Saturday, September 09, 2006

The Thomas Kinkade phenomenon was quite interesting. Those of us in The Trade watched it with a great deal of interest, marveling at how well they promoted his work, and the structure of the organization as they developed franchises as well as Lighthouse-owned galleries. The trouble always comes when people try to over-reach, though, and that was what I saw as the future of the organization, but I also expected it to begin a lot sooner than it did. Law suits begin when people begin to question how they were sold, the promises, the authoritarian way things are handled when they voice complaints.

Sandy owned a gallery just off of Highway #101, and that was the one I was most familiar with, as she and I did business on Lewan prints. She was sharpo and was a font of information because she had enough experience to understand what was going on, and enough independence that she did not get entirely sucked in. She was full of questions at times too, because of the way Lighthouse did business and she wanted my opinion on some things. Knowing that I had had both wholesale and retail galleries, had been a publisher as well, and had many years of experience.

Several times, as the number of prints in an Kinkade Edition climbed higher and higher, she could not figure out the total number of prints, strange as it may seem. This was due to the way they were written up, with separate numbers for everything but a series for Timbuktu, or so it seemed. They were confusing, almost like a slick lawyer's language for what should have been simplicity itself. We could not arrive at the same figure, and by now they were "limited" to eight or nine thousand per Edition. Then she had a discussion with someone in the San Jose headquarters, I guess, and asked me to give her my opinion in writing, whether the normal or usual Edition was less than a thousand.

Yes, I wrote that letter for her and how she used it I don't know, except that I got a telephone call from some jerk in San Jose who told me he was the Sales Manager there, and unless I retracted the letter, he would file a suit against me. In effect, I told him to get lost. By far, I would say that the 950 S & N, plus A/Ps, were the usual. But there is no law or system which requires it.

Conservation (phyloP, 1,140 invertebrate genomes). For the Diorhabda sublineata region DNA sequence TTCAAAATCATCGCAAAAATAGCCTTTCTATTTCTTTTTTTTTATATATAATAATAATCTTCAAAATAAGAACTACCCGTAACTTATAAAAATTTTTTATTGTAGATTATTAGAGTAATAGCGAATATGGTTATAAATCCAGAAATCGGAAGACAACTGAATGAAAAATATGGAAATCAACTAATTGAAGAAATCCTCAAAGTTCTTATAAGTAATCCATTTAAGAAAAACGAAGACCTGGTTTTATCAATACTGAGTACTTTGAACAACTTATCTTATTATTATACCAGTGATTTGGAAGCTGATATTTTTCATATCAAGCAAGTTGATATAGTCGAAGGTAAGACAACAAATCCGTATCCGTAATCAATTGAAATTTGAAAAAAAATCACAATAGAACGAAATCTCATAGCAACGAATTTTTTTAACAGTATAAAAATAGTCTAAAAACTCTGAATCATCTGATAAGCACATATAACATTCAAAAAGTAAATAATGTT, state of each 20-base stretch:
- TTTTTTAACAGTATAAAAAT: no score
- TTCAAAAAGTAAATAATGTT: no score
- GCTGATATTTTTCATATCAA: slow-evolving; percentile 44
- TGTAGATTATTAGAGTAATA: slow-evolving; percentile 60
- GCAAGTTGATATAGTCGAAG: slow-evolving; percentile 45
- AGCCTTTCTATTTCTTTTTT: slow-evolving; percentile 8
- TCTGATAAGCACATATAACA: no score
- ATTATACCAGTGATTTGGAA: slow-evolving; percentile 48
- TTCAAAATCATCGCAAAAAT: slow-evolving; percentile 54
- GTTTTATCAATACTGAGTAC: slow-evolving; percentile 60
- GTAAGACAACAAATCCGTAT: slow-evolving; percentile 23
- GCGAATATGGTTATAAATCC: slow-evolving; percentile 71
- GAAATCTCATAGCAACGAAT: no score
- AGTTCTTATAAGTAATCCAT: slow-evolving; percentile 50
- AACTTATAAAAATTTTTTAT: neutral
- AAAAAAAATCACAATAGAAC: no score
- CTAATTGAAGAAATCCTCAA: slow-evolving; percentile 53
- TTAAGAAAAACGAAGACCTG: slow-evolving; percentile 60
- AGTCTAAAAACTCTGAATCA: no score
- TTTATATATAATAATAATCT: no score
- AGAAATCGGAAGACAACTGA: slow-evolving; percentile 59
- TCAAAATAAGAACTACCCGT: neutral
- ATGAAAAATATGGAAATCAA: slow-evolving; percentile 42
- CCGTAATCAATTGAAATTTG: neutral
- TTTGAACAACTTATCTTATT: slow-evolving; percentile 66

The figures on the Editions climbed and climbed until they were much larger than the normal "open end" editions, just ordinary unsigned prints. Is it legal, sure. It is just a lot out of the ordinary, like some of the western series of prints by artists in that field. Too many people pay the high prices for such large editions because they rationalize that these are good investments. Sometimes, if you're the first one in and the first one out. But, all in all, in spite of those Bible references, I question the integrity of a company using this combination of tactics. It speaks more of greed to me than anything else, obsfucated by Biblical hocus pocus.

There were plenty of precidents set by other artists, so they were on safe ground; it just seemed to some that there should have been more clarity or transparency to the totals. Then, there was a new issue to content with, the different sizes, the same image published in smaller sizes without signatures, an unexpected twist for most dealers and certainly, buyers of the S & N prints, feeling that once the image was produced, the original plate was destroyed and no further reproductions of that particular image would be marketed.

Again, no laws were broken that I know of, yet those who pay $500 to $1,500 for an image have the expectation that this is an exclusive image, that it will not be reproduced in other sizes in open end editions. There were Kinkade collectors who had fifteen to thirty S & N prints on their walls at home, veritable Kinkade galleries on their walls, and many of them felt let down. They were everywhere but in the 99Cent stores, it seemed.


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